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We’ll Drink to That!

Nov 08, 2008
The Southeast is experiencing a profound and extended drought, and the situation is not likely to improve. With a growing population and the impact of global warming on communities and their rivers, policymakers need to get clever about assuring a supply of clean water to present and future generations. After all, they aren’t building any new rivers, and rainfall has become quite erratic around the world.

This is one area where conservation will play a key role. Hidden Reservoir: Why Water Efficiency is the Best Solution for the Southeast, by Jenny Hoffner, from American Rivers, argues that water efficiency, rather than more dams and other costly alternatives, can assure cost-effective water supply to the Southeast. Their nine-point efficiency plan is one that should be considered nationwide:

  • Stop leaks. Fourteen percent of total water use is lost every day through leaks.
  • Price water right. A fraction of a penny per gallon increase in price can yield a 15 percent drop in consumption. Charge more to those who use above-average amounts of water.
  • Meter all water use. We can’t charge for consumption if we don’t know how much is being consumed.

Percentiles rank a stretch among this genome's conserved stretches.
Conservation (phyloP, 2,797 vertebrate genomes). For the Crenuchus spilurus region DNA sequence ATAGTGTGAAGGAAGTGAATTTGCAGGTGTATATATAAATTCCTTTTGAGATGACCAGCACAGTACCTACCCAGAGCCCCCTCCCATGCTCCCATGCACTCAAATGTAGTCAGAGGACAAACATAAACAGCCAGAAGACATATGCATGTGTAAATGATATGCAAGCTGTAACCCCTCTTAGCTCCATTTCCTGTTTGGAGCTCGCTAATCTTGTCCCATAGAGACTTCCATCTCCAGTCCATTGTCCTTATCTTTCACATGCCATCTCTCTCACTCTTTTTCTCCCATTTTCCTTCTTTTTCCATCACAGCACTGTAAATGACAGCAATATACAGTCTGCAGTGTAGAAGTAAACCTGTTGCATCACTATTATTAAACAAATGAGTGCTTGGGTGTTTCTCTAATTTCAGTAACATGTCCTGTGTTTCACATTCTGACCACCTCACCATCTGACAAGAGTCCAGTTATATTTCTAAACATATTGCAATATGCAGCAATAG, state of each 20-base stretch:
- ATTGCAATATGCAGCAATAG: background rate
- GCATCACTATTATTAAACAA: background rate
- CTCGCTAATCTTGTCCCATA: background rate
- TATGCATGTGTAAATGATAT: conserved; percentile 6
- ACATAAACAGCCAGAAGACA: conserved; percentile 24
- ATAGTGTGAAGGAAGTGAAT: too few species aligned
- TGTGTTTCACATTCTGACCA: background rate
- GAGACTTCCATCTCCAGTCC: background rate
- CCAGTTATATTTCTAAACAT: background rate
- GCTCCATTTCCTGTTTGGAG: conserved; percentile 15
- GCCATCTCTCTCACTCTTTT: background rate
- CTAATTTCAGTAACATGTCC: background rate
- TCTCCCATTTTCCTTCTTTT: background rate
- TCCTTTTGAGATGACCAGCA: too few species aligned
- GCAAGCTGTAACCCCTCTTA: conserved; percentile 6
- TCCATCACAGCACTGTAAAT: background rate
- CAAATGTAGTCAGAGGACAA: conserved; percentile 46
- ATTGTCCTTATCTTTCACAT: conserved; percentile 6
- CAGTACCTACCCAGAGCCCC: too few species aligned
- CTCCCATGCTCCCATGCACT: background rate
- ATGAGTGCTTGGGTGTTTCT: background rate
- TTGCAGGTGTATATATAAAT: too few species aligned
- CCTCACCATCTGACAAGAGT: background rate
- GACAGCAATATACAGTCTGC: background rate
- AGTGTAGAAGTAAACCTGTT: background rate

• Retrofit old buildings. If all U.S. households had water-efficient appliances, enough water would be saved to supply all eight southeastern states with their entire water supply. Rebates, free audits, and, if necessary, mandates can speed the process along.
  • Landscape to minimize water waste. Homes in the Southeast consume 30 percent of their water outdoors watering lawns and plants. Tampa Bay has reduced outdoor water use by 25 percent and can show the way.
  • Increase public understanding. We know nothing about our water. Such ignorance is a luxury we can no longer afford.
  • Build smart for the future. Half the homes that will exist in 2030 have not yet been built. As they are, enact new provisions that will make better use of water, including “dual plumbing” that will promote use of varying qualities of available water. Why spend a lot of money purifying water for drinking if it is just going down the toilet?
  • Return water to the river. There is a sustainable level of withdrawal from rivers; exceed it and the life and health of the river is threatened. Some water efficiency savings should be given back.
  • Involve water users in decisionmaking. Working together is the best way to insure the development of fair and effective water policy.
Water is the elemental resource and no power on earth can create more of it than there is. Efficient use is the key to water sustainability. Lose the key, and you open the door to resource wars, dried-up riverbeds, and disease.
tags: Water

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